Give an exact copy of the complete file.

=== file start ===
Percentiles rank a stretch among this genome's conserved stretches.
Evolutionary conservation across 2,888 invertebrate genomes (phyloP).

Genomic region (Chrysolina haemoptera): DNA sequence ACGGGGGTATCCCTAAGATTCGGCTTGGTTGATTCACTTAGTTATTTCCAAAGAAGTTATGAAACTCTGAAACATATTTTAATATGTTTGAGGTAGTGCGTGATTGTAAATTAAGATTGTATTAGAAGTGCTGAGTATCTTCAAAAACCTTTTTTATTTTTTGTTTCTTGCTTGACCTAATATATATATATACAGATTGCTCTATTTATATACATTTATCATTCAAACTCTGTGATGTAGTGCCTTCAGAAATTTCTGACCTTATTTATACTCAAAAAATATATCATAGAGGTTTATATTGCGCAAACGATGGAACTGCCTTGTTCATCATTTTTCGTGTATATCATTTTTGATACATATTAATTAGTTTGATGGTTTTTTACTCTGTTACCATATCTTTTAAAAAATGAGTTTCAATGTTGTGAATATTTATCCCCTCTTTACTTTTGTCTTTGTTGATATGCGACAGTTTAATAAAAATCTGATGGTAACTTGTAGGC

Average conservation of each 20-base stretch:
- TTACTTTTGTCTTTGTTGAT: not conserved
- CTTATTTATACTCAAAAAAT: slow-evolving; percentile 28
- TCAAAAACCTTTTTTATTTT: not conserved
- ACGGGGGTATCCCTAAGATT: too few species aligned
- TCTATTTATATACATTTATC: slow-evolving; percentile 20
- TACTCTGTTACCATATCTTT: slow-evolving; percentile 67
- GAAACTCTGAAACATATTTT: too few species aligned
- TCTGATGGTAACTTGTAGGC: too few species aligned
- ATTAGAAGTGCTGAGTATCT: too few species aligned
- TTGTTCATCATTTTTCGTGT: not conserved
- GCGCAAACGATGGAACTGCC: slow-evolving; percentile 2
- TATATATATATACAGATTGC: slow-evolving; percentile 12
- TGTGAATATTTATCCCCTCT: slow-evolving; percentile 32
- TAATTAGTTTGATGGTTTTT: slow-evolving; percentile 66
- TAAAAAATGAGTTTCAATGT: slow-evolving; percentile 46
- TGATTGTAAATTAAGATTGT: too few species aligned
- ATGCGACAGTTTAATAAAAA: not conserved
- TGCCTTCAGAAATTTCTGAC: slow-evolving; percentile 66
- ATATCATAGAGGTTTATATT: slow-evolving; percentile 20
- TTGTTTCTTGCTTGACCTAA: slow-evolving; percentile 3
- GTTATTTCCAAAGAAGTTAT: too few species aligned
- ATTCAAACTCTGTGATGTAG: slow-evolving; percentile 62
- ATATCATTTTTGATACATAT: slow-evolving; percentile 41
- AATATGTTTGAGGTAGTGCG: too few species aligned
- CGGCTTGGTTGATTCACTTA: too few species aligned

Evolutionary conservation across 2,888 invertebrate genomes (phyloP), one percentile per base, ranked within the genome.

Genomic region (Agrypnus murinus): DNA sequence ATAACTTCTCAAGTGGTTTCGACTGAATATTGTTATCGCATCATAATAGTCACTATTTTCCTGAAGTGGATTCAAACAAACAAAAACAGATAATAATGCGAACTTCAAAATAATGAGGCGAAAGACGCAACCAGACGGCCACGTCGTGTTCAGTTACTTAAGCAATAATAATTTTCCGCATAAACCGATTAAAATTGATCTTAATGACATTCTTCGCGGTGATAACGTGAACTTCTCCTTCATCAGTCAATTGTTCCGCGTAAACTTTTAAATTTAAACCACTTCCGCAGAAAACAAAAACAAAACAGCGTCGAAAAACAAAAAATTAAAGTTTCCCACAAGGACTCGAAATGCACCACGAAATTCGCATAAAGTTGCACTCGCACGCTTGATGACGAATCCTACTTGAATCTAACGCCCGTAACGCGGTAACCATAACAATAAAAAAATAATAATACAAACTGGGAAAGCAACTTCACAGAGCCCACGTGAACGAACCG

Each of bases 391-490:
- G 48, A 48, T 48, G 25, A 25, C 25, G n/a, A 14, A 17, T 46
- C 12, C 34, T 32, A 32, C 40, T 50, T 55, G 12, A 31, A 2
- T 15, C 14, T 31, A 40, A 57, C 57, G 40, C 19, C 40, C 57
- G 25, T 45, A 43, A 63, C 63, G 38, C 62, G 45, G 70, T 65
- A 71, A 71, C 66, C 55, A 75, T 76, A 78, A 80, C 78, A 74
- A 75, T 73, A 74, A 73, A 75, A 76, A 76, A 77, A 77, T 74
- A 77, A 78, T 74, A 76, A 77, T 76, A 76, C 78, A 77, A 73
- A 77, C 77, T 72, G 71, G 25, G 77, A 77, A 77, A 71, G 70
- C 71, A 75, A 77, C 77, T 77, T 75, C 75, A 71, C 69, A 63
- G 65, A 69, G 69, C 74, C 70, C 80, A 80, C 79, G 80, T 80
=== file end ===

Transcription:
Percentiles rank a stretch among this genome's conserved stretches.
Evolutionary conservation across 2,888 invertebrate genomes (phyloP).

Genomic region (Chrysolina haemoptera): DNA sequence ACGGGGGTATCCCTAAGATTCGGCTTGGTTGATTCACTTAGTTATTTCCAAAGAAGTTATGAAACTCTGAAACATATTTTAATATGTTTGAGGTAGTGCGTGATTGTAAATTAAGATTGTATTAGAAGTGCTGAGTATCTTCAAAAACCTTTTTTATTTTTTGTTTCTTGCTTGACCTAATATATATATATACAGATTGCTCTATTTATATACATTTATCATTCAAACTCTGTGATGTAGTGCCTTCAGAAATTTCTGACCTTATTTATACTCAAAAAATATATCATAGAGGTTTATATTGCGCAAACGATGGAACTGCCTTGTTCATCATTTTTCGTGTATATCATTTTTGATACATATTAATTAGTTTGATGGTTTTTTACTCTGTTACCATATCTTTTAAAAAATGAGTTTCAATGTTGTGAATATTTATCCCCTCTTTACTTTTGTCTTTGTTGATATGCGACAGTTTAATAAAAATCTGATGGTAACTTGTAGGC

Average conservation of each 20-base stretch:
- TTACTTTTGTCTTTGTTGAT: not conserved
- CTTATTTATACTCAAAAAAT: slow-evolving; percentile 28
- TCAAAAACCTTTTTTATTTT: not conserved
- ACGGGGGTATCCCTAAGATT: too few species aligned
- TCTATTTATATACATTTATC: slow-evolving; percentile 20
- TACTCTGTTACCATATCTTT: slow-evolving; percentile 67
- GAAACTCTGAAACATATTTT: too few species aligned
- TCTGATGGTAACTTGTAGGC: too few species aligned
- ATTAGAAGTGCTGAGTATCT: too few species aligned
- TTGTTCATCATTTTTCGTGT: not conserved
- GCGCAAACGATGGAACTGCC: slow-evolving; percentile 2
- TATATATATATACAGATTGC: slow-evolving; percentile 12
- TGTGAATATTTATCCCCTCT: slow-evolving; percentile 32
- TAATTAGTTTGATGGTTTTT: slow-evolving; percentile 66
- TAAAAAATGAGTTTCAATGT: slow-evolving; percentile 46
- TGATTGTAAATTAAGATTGT: too few species aligned
- ATGCGACAGTTTAATAAAAA: not conserved
- TGCCTTCAGAAATTTCTGAC: slow-evolving; percentile 66
- ATATCATAGAGGTTTATATT: slow-evolving; percentile 20
- TTGTTTCTTGCTTGACCTAA: slow-evolving; percentile 3
- GTTATTTCCAAAGAAGTTAT: too few species aligned
- ATTCAAACTCTGTGATGTAG: slow-evolving; percentile 62
- ATATCATTTTTGATACATAT: slow-evolving; percentile 41
- AATATGTTTGAGGTAGTGCG: too few species aligned
- CGGCTTGGTTGATTCACTTA: too few species aligned

Evolutionary conservation across 2,888 invertebrate genomes (phyloP), one percentile per base, ranked within the genome.

Genomic region (Agrypnus murinus): DNA sequence ATAACTTCTCAAGTGGTTTCGACTGAATATTGTTATCGCATCATAATAGTCACTATTTTCCTGAAGTGGATTCAAACAAACAAAAACAGATAATAATGCGAACTTCAAAATAATGAGGCGAAAGACGCAACCAGACGGCCACGTCGTGTTCAGTTACTTAAGCAATAATAATTTTCCGCATAAACCGATTAAAATTGATCTTAATGACATTCTTCGCGGTGATAACGTGAACTTCTCCTTCATCAGTCAATTGTTCCGCGTAAACTTTTAAATTTAAACCACTTCCGCAGAAAACAAAAACAAAACAGCGTCGAAAAACAAAAAATTAAAGTTTCCCACAAGGACTCGAAATGCACCACGAAATTCGCATAAAGTTGCACTCGCACGCTTGATGACGAATCCTACTTGAATCTAACGCCCGTAACGCGGTAACCATAACAATAAAAAAATAATAATACAAACTGGGAAAGCAACTTCACAGAGCCCACGTGAACGAACCG

Each of bases 391-490:
- G 48, A 48, T 48, G 25, A 25, C 25, G n/a, A 14, A 17, T 46
- C 12, C 34, T 32, A 32, C 40, T 50, T 55, G 12, A 31, A 2
- T 15, C 14, T 31, A 40, A 57, C 57, G 40, C 19, C 40, C 57
- G 25, T 45, A 43, A 63, C 63, G 38, C 62, G 45, G 70, T 65
- A 71, A 71, C 66, C 55, A 75, T 76, A 78, A 80, C 78, A 74
- A 75, T 73, A 74, A 73, A 75, A 76, A 76, A 77, A 77, T 74
- A 77, A 78, T 74, A 76, A 77, T 76, A 76, C 78, A 77, A 73
- A 77, C 77, T 72, G 71, G 25, G 77, A 77, A 77, A 71, G 70
- C 71, A 75, A 77, C 77, T 77, T 75, C 75, A 71, C 69, A 63
- G 65, A 69, G 69, C 74, C 70, C 80, A 80, C 79, G 80, T 80